I’ve seen this attitude in healthcare when people do not understand Borderline Personality Disorder and self harm. They will be rude and aggressive, imagining that they’re ‘saying the unsayable’ and that this will shock someone into a sudden realisation and behaviour change.

    It really underlines to me the constant work we have to do in engaging and working with the media. I’m lucky to have had good TV, newspaper and radio interviews, but in the one’s where it’s been a rapid slot filler rather than having a good chat and getting to know each other before doing some work, I never talked about self harm. Depression and anxiety were challenging enough.

    Good representation and authentic voices in the media about self harm need to happen. Anyone being ‘confrontational for our own good’ or thinking they’re reflecting their ‘viewing public’ need to be engaged in a dialogue of education.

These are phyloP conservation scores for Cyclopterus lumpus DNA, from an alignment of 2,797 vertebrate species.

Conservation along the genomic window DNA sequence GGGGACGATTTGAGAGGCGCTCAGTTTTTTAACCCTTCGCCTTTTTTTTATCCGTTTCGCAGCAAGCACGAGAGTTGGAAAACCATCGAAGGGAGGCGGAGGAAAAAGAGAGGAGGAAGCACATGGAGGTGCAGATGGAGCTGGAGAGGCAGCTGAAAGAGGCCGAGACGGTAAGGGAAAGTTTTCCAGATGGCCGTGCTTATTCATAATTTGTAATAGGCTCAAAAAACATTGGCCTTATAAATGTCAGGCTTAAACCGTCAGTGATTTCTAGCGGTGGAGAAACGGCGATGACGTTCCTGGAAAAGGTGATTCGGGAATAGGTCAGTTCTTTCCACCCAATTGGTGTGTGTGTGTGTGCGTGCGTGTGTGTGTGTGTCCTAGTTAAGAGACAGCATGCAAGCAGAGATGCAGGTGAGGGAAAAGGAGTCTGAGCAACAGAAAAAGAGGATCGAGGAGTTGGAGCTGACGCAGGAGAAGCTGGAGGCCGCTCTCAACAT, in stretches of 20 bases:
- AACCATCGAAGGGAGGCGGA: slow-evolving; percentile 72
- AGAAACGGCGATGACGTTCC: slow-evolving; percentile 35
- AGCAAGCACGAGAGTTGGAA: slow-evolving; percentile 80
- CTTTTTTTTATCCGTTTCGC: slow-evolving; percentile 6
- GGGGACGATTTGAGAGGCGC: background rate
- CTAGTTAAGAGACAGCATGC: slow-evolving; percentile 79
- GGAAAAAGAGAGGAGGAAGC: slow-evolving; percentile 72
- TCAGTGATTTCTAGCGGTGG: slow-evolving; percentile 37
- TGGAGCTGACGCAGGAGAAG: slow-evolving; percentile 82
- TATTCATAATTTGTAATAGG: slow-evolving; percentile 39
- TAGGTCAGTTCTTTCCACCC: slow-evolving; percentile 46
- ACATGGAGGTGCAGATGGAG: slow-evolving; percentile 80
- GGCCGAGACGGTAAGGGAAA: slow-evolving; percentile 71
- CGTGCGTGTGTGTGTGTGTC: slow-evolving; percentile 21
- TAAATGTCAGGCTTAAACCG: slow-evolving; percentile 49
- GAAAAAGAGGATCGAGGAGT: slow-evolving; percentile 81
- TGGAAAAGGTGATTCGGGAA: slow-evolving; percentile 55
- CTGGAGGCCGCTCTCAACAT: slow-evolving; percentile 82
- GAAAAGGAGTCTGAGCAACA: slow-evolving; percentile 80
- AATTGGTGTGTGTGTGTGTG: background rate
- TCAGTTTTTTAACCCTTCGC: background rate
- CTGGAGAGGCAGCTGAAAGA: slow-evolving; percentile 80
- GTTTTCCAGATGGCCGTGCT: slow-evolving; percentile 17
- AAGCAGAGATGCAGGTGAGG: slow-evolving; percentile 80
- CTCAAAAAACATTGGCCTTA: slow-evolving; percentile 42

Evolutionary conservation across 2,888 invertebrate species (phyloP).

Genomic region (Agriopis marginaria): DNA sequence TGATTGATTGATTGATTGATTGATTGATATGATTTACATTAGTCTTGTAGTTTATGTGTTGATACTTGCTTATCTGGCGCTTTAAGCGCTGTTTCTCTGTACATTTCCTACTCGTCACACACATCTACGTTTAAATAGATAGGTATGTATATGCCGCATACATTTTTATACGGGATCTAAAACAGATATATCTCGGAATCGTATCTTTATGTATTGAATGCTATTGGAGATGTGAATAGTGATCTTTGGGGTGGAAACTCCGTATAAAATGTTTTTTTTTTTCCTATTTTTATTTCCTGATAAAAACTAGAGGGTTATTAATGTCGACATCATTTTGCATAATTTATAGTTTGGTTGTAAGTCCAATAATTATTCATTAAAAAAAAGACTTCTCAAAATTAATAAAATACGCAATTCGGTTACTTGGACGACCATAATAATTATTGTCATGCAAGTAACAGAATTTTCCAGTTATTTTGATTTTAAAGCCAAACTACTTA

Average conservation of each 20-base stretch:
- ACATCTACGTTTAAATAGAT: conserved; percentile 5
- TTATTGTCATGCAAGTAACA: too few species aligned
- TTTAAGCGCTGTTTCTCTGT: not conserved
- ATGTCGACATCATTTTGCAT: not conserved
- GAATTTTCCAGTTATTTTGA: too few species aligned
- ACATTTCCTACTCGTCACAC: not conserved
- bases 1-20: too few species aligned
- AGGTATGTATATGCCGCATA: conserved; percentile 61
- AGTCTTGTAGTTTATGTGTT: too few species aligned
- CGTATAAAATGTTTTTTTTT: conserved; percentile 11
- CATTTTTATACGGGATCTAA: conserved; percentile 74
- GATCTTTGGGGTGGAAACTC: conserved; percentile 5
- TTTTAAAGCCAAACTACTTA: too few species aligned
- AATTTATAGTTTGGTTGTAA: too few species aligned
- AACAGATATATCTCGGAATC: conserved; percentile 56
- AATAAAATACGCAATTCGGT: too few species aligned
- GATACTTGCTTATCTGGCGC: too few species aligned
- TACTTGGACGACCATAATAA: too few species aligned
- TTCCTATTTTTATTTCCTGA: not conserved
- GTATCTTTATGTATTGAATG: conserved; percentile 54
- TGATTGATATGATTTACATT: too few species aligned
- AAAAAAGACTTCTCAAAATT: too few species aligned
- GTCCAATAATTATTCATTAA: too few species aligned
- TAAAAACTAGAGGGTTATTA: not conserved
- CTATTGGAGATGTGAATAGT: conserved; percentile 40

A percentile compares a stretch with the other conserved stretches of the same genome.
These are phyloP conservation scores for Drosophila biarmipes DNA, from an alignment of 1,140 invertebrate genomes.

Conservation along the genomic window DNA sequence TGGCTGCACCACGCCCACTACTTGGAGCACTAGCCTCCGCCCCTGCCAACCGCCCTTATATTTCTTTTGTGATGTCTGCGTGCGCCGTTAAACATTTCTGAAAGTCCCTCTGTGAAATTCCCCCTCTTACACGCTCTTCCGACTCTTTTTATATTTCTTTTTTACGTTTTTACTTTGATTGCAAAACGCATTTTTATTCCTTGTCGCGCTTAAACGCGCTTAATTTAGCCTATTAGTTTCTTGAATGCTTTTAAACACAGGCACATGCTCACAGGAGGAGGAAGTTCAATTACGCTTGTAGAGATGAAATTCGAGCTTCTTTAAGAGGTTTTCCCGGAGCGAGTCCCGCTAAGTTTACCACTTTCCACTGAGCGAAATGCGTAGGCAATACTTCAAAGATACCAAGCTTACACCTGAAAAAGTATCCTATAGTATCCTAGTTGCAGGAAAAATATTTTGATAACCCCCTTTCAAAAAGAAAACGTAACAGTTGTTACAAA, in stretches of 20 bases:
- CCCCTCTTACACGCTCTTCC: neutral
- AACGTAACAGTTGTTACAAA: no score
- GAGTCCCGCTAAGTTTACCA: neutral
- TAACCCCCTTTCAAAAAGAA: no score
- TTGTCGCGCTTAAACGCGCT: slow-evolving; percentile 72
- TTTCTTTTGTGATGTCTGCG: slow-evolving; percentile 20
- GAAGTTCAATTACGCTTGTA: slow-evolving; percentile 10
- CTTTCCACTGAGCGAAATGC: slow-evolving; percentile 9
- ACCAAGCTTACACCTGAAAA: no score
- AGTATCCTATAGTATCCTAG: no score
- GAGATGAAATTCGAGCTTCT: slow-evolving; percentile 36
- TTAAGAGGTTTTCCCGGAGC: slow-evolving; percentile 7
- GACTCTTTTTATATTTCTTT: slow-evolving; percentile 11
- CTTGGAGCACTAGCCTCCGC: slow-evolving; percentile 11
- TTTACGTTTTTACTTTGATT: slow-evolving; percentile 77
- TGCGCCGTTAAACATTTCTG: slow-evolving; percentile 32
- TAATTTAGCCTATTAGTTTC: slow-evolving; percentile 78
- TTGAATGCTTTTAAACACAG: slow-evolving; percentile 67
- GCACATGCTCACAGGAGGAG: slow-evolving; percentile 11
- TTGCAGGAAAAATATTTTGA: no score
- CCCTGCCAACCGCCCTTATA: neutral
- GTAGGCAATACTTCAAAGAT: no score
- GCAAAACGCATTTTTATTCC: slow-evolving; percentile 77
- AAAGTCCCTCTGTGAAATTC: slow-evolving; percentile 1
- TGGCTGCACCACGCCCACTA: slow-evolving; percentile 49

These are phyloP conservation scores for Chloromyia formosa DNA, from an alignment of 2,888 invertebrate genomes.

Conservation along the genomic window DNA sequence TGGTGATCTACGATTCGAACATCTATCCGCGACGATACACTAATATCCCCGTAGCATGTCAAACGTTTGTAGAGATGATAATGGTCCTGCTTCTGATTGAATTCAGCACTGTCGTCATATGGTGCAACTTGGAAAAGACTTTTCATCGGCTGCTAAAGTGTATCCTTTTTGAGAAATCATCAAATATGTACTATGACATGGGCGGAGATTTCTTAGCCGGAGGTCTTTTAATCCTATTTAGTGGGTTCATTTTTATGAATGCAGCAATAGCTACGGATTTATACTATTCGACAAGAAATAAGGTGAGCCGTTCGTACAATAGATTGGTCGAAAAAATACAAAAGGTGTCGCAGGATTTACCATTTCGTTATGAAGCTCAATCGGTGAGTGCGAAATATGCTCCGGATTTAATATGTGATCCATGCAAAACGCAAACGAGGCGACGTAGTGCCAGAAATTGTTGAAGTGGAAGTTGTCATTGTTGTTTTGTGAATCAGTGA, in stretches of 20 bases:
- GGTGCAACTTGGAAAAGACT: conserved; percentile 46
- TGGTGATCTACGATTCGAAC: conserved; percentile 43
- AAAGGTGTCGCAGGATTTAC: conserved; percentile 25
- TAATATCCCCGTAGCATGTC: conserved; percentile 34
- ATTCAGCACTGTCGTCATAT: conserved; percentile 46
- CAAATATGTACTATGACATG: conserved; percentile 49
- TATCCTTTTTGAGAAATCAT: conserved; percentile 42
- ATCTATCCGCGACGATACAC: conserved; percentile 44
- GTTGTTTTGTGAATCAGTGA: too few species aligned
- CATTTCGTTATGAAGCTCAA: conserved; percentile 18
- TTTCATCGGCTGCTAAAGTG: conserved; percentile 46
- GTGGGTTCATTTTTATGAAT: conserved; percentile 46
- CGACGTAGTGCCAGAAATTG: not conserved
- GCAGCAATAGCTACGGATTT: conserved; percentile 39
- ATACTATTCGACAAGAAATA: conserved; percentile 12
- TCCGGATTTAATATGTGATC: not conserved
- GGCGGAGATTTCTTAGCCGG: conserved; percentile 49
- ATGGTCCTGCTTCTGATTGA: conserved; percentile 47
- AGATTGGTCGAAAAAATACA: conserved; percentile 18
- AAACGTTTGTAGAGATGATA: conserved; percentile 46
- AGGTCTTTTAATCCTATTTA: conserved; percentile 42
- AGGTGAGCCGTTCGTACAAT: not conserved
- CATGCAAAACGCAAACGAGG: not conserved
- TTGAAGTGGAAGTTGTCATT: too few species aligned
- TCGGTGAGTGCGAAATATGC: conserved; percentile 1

3. It is truly appalling that the interviewer acted this way, much like the article in the Daily Mail yesterday – the levels of ignorance, intolerance and stigmatising attitudes in the media seem only to be on the increase rather than any sign of improvement. What would they really like from us? It seems to me they would love nothing more than to make us crack in their presence so they can witness and publicise self-harm ‘as it happens’ for some big glory moment for them selves so they can say – “look what I did, aren’t I clever – I got someone to demonstrate self-harm firsthand, now you can all see they really are as crazy as we believe them to be” very sick, but very plausible…